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J de Juegos > English Articles Opinion x Webmaster
[ 28/December/2010 ]
Mass Effect: Retribution by Drew Karpyshyn

I'll be honest here, Revelation and Ascension, the first two novels by Drew Karpyshyn within the Mass Effect timeline and context, are quite nice sci-fi reading, they feel parallel, complementary and add something, sort of, to the game's lore. The same feeling can't be associated to Retribution, it becomes slow, the story forced, the whole setting pushy and just another opportunity to use the franchise and the characters of the previous novels. It qualifies as merchandising rather than a complementary novel.

There is something utterly artificial about the way the novel starts, how the plot tries to be assembled, how the characters attempt to fit into some pre-established idea of a larger context. Things almost feel as if on fast forward, jumping around in an attempt to keep attention. The end result is a novel that isn't nearly as good as the previous ones.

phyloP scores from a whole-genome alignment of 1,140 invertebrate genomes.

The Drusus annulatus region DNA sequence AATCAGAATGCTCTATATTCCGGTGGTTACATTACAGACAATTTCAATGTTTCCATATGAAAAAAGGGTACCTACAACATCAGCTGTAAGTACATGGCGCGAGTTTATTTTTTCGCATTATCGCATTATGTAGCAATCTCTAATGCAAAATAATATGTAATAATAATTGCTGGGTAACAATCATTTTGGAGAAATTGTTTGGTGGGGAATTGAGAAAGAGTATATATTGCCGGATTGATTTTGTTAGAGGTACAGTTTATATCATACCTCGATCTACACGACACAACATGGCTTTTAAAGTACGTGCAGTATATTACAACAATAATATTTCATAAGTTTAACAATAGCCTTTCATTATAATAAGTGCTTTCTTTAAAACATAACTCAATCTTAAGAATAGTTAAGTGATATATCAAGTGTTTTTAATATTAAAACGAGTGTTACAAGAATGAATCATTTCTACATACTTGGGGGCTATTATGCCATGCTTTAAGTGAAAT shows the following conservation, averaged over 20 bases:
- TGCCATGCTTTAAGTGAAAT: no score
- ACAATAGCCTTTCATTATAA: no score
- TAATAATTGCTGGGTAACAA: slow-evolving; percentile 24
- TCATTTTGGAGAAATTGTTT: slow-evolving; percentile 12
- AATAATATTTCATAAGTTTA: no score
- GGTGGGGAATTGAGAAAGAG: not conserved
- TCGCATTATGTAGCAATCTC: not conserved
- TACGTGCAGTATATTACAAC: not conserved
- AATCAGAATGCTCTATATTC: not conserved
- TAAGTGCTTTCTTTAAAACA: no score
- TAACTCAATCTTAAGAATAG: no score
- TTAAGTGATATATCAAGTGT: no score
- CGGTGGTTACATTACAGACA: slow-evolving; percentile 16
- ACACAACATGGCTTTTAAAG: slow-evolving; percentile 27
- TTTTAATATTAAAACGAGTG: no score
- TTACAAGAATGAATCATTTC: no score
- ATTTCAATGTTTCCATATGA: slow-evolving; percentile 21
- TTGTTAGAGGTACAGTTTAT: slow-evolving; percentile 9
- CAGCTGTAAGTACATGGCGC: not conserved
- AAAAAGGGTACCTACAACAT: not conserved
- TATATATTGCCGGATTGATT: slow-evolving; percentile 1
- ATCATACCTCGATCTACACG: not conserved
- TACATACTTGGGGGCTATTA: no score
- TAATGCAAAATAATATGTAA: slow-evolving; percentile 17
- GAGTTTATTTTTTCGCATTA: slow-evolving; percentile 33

The way the old characters meet again, how they interact, how they become part of a pseudo-story, how the author tries to interwine events from the games, the actions or inactions of Commander Sheppard and the people at the Citadel. The shadow presence of the Illusive Man, the doings of the Collectors and the inevitable force that the Reapers are. All add up to nothing but known ingredients mixed with no true recipe in mind.

Once finished the novel leaves a feeling of nothingness, nothing memorable, nothing worth recalling, nothing worth noting for a Mass Effect fan or a sci-fi enthusiast. I imagine that the author, or at least someone in the marketing team, saw Retribution as a sort of semi-introduction for the next game in the now official trilogy of Commander Sheppard's adventures, sadly enough it comes up short in all possible levels. There is only one thing that can be rescued, one that probably isn't even necessary to highlight, the Illusive Man, whatever his intentions, is a very, very bad man and cares little for whomever he works with as long as his goals are met.

As for the book, can't say I would recommend it to anyone but an extreme Mass Effect fan who also likes all kinds of merchandise because that is all that the novel ends up being. Sad but true.

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